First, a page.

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Open Wound From a Tough Nuclear History- Hannah G

by on December 7, 2011

Rocky Flats was a plant located south of Boulder that created most of the United State’s nuclear weapons. It was dismantled in 1992 and the clean-up of the toxic waste started some years afterward. The land that made up Rocky Flats is now a national wildlife refuge, save some 1,300 acres that are still dangerous and thus, under the control of the Department of Energy (DOE). This area is called the “DOE blob.” The DOE say the land was kept only for the “management of ongoing remedies.” The author of this article, titled “Open Wound from a Tough Nuclear History,” Len Ackland doesn’t love this excuse but applauds it for conveying the uncertainties surrounding the plant and it’s clean-up.

The cleanup, however, is not the biggest problem surrounding Rocky Flats, says Ackland. Rather, the real problems reside in how we are still affected by the plant and our attitudes surrounding it. “The U.S. National Park Service added Rocky Flats to the National Register of Historic Places in 1998 for ‘making a significant contribution to the broad patterns of U.S. History” (249). The DOE is basically trying to save face and prevent the public from seeing the grave dangers that the plant produced. The DOE is turning Rocky Flats into a triumph instead of using it as a lesson.

The lessons that need to be taken from Rocky Flats are “physical and perceptual” according to Ackland. There are many accounts of deadly diseases, including cancer, that have afflicted the workers of Rocky Flats, as well as the residents that lived near the plant. However, the DOE doesn’t recognize these casualties as a result of the plant because it is very difficult to prove that the plant is the direct cause.

The span of destruction is not only on the local level, Ackland adds. Rocky Flats is responsible for an huge amount of the United State’s arsenal of weapons of mass destruction. Ackland scolds the United States for unwisely using their power after the Cold War. “And the United States, the world’s sole superpower, rather than taking the lead in outlawing nuclear weapons, again started producing plutonium bombs at the Los Alamos National Laboratory in New Mexico in 2003 and has plans for a new version of Rocky Flats on one of five DOE sites” (250-1). Ackland wonders, “Do nuclear weapons ensure US National security or pose an unacceptable risk to humanity. If humans are so smart, why have we built huge arsenals of weapons capable of destroying ourselves?” (250).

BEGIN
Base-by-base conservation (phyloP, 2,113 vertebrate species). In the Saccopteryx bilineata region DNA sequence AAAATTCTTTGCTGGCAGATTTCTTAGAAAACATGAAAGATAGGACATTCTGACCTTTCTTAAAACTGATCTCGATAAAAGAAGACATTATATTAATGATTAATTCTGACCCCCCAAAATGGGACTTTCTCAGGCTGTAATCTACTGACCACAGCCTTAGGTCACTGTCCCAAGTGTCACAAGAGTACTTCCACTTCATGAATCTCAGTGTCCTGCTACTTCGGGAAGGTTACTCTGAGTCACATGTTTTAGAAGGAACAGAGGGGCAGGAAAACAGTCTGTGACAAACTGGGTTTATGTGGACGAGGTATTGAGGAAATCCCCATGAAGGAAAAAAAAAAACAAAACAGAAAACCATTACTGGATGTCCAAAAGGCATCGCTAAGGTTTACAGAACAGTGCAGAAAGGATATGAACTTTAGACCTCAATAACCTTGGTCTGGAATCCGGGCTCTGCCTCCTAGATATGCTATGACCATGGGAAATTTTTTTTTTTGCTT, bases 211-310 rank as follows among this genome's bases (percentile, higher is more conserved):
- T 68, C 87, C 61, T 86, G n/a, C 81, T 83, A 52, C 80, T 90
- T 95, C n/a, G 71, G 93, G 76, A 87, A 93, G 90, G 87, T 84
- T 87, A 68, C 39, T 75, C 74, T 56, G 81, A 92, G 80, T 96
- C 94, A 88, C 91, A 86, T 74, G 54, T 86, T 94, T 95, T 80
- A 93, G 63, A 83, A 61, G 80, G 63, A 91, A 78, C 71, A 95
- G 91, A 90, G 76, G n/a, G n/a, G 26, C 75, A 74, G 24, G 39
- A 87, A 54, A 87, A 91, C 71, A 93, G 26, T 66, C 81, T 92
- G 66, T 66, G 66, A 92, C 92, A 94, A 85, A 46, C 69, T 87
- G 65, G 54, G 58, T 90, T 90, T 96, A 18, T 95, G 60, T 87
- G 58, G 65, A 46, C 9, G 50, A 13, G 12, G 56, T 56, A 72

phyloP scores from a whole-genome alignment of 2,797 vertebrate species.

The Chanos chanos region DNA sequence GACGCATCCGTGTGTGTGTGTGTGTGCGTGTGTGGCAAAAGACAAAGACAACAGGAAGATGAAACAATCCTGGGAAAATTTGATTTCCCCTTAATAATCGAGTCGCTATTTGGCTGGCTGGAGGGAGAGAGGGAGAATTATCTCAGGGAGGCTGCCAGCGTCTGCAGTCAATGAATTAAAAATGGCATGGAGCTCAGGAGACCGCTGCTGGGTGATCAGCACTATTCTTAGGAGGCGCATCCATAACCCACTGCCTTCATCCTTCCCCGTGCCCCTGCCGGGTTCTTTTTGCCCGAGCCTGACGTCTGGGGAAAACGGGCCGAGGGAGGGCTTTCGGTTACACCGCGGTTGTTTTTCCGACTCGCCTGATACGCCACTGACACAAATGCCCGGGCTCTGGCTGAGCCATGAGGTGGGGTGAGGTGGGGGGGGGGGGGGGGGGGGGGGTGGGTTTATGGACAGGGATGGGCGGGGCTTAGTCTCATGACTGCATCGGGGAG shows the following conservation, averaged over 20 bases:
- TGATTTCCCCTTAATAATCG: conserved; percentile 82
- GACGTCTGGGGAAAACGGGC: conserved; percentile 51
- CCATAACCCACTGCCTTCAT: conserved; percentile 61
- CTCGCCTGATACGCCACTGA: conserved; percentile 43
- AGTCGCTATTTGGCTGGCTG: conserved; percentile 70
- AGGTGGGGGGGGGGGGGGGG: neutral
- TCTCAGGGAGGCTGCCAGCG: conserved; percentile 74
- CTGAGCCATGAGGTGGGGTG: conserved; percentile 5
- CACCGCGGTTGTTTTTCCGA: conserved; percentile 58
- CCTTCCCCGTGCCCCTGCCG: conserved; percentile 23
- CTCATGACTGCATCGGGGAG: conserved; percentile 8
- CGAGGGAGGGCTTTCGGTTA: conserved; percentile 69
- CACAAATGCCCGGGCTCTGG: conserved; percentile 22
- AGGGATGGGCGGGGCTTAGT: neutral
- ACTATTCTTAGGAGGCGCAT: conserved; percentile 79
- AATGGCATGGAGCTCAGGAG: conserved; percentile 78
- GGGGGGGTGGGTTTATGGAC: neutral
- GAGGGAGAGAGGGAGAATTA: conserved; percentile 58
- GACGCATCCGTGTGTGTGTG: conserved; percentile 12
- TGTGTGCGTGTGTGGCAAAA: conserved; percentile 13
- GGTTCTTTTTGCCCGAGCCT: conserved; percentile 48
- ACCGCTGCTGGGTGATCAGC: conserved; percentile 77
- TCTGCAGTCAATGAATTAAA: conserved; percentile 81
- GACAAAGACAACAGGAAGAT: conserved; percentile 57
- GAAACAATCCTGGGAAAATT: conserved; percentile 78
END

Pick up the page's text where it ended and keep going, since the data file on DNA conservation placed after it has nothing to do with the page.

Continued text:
I believe that having weapons that are capable of such atrocities should be illegal and I am ashamed that America has so many of them. That said, there is nothing we can do about the past, and I think at the very least our government can be honest with the public about the dangers that are present. The government tries to save face and keep people from panicking but when there is imminent danger I think we have the right to know exactly where there is radiation or toxic waste.

What are your opinions on world policy concerning weapons of mass destruction? Should they be outlawed so that no nations have them? Should we give them to everyone to even the playing field? Should there be only certain countries that have them?

I would also like to know how many of you knew about Rocky Flats and the controversial cleanup that took (and is still taking) place just a few minutes down highway 93?